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To the extent there is a species of Republican the very left leaning blogosphere approves of, it usually sounds something like this: pro immigration reform and eager to take to task the xenophobic strands of the anti immigration argument; libertarian on gay marriage; skeptical of the Tea Party influence on the modern right; dismissive of government shutdown threats; and independent enough to call out a conservative favorite like Rand Paul when he puts a secessionist sympathizer on the federal payroll.
That happens to also be a point by point account of the opinions of the Washington Post’s Republican blogger Jennifer Rubin, and it explains why she has taken her share of shots from the right (Erick Erickson has famously said that she has “nothing in common with conservatives other than hating terrorists”). But the fact that she is something of a punching bag within the left’s online community is a mystery to me and I suspect a lot of others who actually read her work. And the broadside she just absorbed from the Post’s former ombudsman is even more bizarre, when its principal claim is that she is a serial recycler of “every silly right wing theory to come down the pike.”
An odd charge, given her relatively centrist views, and the frequency with which she expresses them: albeit a common one based on any random perusal of the comments on her blog. Putting the ex ombudsman aside (there is no politics like intra office politics) the “Rubin is far right” charge seems to typify one of two scenarios: either a classic case of the messenger overwhelming the message or, alternatively, a pretty fair reading of the abuse any card carrying conservative faces in the volleying that passes for ideological debate circa the Obama era.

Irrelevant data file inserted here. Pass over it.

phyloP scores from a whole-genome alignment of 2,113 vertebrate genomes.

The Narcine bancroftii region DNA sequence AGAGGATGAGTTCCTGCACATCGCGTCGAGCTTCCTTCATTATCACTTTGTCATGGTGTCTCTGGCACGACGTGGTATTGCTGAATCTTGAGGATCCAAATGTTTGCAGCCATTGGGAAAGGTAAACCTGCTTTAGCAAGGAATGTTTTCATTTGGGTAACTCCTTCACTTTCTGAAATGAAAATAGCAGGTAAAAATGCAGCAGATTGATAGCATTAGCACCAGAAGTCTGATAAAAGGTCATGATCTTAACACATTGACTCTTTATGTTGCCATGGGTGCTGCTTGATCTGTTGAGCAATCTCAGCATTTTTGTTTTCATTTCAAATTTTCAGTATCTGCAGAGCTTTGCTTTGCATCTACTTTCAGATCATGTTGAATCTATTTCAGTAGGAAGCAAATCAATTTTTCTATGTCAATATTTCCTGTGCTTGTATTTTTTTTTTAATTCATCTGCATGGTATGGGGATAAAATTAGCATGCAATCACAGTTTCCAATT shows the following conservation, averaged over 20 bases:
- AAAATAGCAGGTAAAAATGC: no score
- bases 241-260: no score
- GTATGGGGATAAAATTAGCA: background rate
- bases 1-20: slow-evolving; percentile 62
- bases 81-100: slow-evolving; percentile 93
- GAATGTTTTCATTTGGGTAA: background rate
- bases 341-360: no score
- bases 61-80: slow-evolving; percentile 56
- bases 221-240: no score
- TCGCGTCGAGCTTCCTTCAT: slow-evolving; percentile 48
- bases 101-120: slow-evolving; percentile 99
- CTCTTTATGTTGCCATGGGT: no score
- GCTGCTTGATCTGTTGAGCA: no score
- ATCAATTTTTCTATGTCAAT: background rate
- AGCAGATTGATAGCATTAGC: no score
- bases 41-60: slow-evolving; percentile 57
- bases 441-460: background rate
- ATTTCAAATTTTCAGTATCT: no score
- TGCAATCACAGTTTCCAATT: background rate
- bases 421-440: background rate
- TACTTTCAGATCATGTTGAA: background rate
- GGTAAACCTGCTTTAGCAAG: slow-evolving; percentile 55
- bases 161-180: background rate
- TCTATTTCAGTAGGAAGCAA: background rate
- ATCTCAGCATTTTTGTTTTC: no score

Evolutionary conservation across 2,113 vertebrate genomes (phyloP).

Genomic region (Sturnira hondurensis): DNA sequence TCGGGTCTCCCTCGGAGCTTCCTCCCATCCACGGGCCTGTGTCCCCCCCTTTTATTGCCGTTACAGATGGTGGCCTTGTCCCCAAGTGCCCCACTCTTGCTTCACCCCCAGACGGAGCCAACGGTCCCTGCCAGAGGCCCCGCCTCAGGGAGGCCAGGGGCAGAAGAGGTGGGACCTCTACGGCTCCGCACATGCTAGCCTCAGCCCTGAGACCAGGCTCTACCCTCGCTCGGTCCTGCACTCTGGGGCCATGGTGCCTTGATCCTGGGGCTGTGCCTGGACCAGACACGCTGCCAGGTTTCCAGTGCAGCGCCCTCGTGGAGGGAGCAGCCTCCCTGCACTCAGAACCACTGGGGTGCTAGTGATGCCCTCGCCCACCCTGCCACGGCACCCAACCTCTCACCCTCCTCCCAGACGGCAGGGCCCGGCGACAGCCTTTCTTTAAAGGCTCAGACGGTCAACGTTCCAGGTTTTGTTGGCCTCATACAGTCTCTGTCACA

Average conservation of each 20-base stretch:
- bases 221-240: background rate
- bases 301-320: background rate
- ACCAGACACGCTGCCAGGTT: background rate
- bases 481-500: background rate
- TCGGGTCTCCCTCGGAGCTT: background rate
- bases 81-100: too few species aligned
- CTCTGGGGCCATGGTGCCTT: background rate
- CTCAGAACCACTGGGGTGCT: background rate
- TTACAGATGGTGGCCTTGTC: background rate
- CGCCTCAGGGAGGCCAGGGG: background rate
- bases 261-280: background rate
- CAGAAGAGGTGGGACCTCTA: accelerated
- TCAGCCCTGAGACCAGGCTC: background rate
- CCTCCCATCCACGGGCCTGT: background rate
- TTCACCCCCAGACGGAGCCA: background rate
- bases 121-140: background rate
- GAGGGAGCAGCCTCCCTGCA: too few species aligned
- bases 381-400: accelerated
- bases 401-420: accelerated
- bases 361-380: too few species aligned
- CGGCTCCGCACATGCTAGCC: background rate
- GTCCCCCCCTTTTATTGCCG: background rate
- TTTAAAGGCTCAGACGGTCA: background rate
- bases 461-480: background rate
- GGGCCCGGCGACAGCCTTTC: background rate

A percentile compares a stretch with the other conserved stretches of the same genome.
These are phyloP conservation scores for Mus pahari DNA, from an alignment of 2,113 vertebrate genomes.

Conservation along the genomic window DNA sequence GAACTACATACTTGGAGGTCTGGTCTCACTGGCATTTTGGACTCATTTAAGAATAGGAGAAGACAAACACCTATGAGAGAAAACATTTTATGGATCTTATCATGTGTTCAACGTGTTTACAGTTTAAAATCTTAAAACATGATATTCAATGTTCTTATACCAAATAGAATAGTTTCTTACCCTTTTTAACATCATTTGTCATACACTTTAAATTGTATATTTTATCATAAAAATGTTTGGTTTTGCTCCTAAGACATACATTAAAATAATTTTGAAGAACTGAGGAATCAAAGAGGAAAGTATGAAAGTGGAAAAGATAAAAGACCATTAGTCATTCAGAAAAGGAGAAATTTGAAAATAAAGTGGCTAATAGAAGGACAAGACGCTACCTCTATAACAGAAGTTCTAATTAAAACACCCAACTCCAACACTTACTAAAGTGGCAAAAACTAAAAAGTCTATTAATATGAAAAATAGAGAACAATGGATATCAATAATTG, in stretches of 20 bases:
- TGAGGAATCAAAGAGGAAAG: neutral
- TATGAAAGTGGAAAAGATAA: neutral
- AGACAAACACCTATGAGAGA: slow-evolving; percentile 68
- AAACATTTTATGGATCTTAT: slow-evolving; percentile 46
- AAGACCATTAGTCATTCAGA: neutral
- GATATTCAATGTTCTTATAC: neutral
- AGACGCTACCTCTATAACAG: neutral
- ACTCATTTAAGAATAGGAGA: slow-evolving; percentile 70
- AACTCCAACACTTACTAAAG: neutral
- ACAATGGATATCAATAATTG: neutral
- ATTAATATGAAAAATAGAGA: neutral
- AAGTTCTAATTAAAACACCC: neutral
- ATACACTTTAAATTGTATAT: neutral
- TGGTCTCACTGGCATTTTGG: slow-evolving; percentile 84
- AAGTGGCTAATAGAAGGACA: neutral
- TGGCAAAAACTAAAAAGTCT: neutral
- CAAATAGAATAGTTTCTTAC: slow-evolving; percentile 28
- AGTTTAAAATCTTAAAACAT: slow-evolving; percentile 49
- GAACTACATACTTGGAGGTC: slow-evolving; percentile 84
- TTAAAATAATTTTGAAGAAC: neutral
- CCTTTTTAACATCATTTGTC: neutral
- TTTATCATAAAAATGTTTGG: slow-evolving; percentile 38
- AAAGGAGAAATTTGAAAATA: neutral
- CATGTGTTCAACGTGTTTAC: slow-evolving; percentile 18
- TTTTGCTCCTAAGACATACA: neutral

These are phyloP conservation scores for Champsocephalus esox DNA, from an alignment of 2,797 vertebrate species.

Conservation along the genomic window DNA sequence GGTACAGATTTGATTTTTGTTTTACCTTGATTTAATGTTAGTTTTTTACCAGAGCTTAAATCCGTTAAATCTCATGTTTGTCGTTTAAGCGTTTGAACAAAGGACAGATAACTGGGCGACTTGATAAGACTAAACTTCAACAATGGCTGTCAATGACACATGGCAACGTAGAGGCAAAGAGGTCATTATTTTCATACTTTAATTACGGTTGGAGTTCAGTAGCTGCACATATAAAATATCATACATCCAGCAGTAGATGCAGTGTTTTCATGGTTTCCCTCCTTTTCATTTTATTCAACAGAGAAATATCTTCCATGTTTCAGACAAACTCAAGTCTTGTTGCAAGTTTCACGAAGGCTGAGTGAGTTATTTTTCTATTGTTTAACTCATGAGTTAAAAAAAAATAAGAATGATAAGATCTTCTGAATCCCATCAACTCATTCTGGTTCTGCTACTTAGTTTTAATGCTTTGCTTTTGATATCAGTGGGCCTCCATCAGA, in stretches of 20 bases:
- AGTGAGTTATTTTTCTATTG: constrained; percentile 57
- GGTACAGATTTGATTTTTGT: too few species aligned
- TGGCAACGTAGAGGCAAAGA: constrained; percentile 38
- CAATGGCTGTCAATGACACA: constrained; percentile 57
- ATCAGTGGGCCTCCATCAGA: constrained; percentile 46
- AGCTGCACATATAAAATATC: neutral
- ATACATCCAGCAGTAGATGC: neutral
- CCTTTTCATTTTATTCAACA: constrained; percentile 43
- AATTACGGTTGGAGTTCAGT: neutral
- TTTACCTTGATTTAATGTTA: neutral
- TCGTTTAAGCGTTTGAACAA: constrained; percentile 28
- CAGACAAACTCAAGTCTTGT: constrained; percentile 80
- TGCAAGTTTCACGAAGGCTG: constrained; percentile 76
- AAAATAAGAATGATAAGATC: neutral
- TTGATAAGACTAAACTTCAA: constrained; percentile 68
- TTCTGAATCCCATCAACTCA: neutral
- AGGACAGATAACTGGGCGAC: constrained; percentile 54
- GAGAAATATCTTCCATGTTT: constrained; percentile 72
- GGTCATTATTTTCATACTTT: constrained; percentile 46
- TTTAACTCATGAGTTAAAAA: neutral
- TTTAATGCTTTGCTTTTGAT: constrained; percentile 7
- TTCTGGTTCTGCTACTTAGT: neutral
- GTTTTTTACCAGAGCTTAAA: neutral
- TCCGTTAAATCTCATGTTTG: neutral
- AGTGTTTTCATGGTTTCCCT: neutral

Given that most of Rubin’s online critics probably could not pick her out of a lineup (her only steady television presence is the lightly watched MSNBC roundtable Chuck Todd hosts) and allowing that the author of a three year old column is hardly a long-running bête noire of the left, I’ll opt for theory 2: whatever the precise shade of her ideology, Rubin still wears the c-label as opposed to branding herself a moderate, occupies the most prominent online conservative niche in a liberal leaning paper, and those red flags alone have made her a target. So much so that no matter how many times she deviates from right wing orthodoxy, the credit has been sparse from people who make a habit of dismissing that orthodoxy and claim to value “adults” who break ranks with it.
And that’s the most salient aspect of why a blog dustup over a nationally unknown pundit is worthy of examination: it’s a smallish but telling piece of evidence of how liberalism circa 2013 practices its own form of insularity and narrowness, and how the left exists within the same kind of ideological bubble the right is alleged to live inside. The result is a sense of mission about liberal causes that makes it hard to see conservatism in any form as a serious intellectual rival or a sensibility worth understanding. How can it be, when the left assumes that to be a conservative is to be a one percent coddling, gay hating, war on women waging, vote suppressing, science denying kind of clown.
Never mind that the supposedly monolithic right is almost Baptist like in its proliferation of rival doctrinal camps. Never mind that George W. Bush tightened more financial regulations than Bill Clinton; that even an eloquent gay advocate like Frank Bruni initially questioned the wisdom of a federal judicial overturn of traditional marriage laws; that the GOP social issue de jour, banning of abortions after 20 weeks, is the position a growing plurality of Americans hold. Never mind that a liberal icon named John Paul Stevens blessed voter ID laws during his Supreme Court tenure, or that the fact of human influenced climate change can be accepted without co-signing the Obama Administration’s aggressiveness on regulating carbon emissions.